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Huang L.,Zhejiang Agriculture And forestry University | Fang W.,Zhejiang Agriculture And forestry University | Fang W.,Institute of Preventive Veterinary Medicine | Yu Y.,Institute of Preventive Veterinary Medicine | Song H.,Zhejiang Agriculture And forestry University
Shengwu Gongcheng Xuebao/Chinese Journal of Biotechnology | Year: 2012

The on-site labeling and localization tracking of membrane proteins in pathogenic bacteria are tedious work. In order to develop a novel protein labeling technology at super resolution level (nanometer scale) using the photoactivatable localization microscopy (PALM), the chimeric protein of the outer membrane protein A (OmpA) of Mycobacterium tuberculosis and the photoactivatable mEos2m protein were expressed in the non-pathogenic Mycobacterium smegmatis. The recombinant bacteria were fixed on slide, activated by 405 nm laser and subject to PALM imaging to capture photons released by the fusion protein. Meanwhile, colony and cell morphology were visualized under regular fluorescent stereomicroscope and upright fluorescent microscope to characterize fluorescence conversion and protein localization. The fusion proteins formed a "belt"-like structure on cell membrane of M. smegmatis under PALM, providing direct evidence of on-site imaging of membrane proteins. Expression of fusion protein did not compromise the localization properties of OmpA. Thus, mEos2m could be used as a labeling probe to track localizations of non-oligomer oriented membrane proteins. This indicates non-pathogenic M. smegmatis could be served as a model strain to characterize the function and localization of the proteins derived from pathogenic M. tuberculosis. This is the first report using PALM to characterize localization of membrane proteins. © 2012 Chin J Biotech, All rights reserved. Source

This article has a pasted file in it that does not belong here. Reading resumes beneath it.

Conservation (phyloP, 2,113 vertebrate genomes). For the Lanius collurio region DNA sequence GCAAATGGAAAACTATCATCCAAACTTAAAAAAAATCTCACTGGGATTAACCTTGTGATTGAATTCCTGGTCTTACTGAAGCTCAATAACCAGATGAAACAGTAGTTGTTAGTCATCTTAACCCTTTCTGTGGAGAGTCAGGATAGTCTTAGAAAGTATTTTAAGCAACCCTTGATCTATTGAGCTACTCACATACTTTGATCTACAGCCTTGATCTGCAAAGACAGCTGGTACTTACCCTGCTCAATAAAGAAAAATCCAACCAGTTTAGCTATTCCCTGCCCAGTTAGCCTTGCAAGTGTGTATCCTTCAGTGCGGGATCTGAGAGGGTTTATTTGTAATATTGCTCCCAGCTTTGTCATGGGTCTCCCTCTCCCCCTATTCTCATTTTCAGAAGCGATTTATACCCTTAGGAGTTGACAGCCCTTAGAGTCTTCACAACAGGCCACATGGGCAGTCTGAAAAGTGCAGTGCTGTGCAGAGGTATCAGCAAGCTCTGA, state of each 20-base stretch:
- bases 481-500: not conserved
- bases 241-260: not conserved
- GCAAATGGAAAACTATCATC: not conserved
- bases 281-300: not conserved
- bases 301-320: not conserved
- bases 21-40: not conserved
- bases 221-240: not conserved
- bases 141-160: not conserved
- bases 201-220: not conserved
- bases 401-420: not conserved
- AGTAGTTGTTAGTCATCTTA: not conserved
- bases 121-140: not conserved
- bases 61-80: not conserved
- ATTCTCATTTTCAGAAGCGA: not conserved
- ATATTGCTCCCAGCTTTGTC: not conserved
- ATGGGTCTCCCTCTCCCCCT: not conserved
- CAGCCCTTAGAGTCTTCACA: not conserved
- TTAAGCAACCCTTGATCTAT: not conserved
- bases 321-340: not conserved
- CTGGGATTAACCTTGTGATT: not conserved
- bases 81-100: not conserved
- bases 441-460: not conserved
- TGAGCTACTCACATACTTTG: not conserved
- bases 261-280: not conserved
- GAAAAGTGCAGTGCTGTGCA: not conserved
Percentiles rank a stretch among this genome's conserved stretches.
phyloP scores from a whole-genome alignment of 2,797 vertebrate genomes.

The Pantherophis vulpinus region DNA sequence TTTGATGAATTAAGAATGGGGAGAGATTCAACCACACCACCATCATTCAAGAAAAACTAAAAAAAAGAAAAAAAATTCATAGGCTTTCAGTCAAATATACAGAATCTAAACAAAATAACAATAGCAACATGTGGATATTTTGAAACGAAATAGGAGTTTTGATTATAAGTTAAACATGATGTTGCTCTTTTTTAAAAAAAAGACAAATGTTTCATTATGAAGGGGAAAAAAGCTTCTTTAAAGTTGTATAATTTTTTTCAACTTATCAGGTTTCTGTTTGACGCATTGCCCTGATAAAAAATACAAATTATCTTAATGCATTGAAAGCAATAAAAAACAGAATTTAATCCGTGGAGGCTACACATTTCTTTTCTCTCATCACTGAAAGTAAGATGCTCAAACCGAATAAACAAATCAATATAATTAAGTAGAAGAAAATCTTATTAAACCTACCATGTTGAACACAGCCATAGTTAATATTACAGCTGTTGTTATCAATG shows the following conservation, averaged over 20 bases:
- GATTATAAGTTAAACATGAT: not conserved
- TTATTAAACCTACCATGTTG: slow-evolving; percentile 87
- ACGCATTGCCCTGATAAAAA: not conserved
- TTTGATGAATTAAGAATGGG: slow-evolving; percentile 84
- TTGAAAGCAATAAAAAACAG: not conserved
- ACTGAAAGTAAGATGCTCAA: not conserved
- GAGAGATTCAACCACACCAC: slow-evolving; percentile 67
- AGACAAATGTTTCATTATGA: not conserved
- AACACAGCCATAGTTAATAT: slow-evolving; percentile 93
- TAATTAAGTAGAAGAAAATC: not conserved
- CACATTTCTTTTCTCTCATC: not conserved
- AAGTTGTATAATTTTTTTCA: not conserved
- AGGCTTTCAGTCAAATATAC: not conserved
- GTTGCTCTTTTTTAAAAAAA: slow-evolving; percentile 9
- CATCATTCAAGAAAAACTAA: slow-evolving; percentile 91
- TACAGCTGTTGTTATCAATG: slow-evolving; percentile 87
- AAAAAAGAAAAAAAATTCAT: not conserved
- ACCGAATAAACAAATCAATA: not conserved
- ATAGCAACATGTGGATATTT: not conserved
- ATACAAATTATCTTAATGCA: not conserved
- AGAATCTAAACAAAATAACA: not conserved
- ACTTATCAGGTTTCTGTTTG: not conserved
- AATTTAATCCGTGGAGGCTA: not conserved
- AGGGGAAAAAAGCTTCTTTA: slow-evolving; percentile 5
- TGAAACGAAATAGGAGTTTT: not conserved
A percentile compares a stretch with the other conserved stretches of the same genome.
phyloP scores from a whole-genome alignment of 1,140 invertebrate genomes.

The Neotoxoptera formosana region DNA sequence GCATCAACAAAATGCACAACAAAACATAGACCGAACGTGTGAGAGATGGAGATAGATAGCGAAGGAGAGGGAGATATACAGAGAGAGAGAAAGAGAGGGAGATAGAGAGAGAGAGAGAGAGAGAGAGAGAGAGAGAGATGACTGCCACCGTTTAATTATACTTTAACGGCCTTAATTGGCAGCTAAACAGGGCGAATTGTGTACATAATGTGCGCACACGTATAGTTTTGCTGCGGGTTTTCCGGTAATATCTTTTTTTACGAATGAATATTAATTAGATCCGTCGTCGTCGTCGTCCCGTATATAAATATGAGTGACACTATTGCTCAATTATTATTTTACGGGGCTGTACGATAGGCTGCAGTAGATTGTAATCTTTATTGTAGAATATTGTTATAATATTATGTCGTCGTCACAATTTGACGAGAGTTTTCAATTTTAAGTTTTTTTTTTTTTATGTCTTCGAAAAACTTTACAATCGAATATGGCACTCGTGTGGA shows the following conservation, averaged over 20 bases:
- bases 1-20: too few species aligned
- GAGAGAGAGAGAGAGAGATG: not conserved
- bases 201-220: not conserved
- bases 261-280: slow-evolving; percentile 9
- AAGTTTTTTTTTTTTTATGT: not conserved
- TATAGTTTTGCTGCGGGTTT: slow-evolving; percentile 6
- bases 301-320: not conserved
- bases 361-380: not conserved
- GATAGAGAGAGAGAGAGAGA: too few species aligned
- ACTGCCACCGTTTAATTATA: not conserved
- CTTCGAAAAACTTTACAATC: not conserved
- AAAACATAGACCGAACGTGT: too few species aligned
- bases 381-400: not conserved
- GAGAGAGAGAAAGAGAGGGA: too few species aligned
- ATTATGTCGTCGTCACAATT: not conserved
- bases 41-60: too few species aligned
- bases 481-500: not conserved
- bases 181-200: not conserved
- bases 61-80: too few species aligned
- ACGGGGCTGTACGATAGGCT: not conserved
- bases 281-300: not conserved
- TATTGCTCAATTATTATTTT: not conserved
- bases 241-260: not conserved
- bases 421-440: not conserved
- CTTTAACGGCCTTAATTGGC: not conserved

Li L.,Institute of Preventive Veterinary Medicine | Li L.,Sichuan Agricultural University | Zhu D.K.,Sichuan Agricultural University | Zhou Y.,Sichuan Agricultural University | And 13 more authors.
Poultry Science | Year: 2012

Here, we investigated adhesion and invasion of Riemerella anatipestifer (RA) to primary duck embryo fibroblast (DEF) cells. The ability of RA to adhere to, and more importantly, to invade DEF cells was demonstrated by using a gentamicin invasion assay and was confirmed by transmission electron microscopy (TEM). Adhesion of RA could be found by TEM after 1 h of inoculation. Both apoptosis and necrocytosis of DEF were indicated by TEM after 10 h of incubation, which suggested a complex mechanism of DEF cell death induced by RA. Our results showed that internalized RA had the ability to leave the DEF cells. Inhibition studies indicated that RA proteins play a role in adhesion. Moreover, invasion of RA to DEF cells was shown to require rearrangement of action microfilaments and microtubular cytoskeletal elements. Because the adhesion and invasion ability of RA to DEF cells could be demonstrated in vitro, similar processes might occur in vivo, where DEF cells play a crucial role in the diffusion of RA in ducks. © 2012 Poultry Science Association Inc. Source

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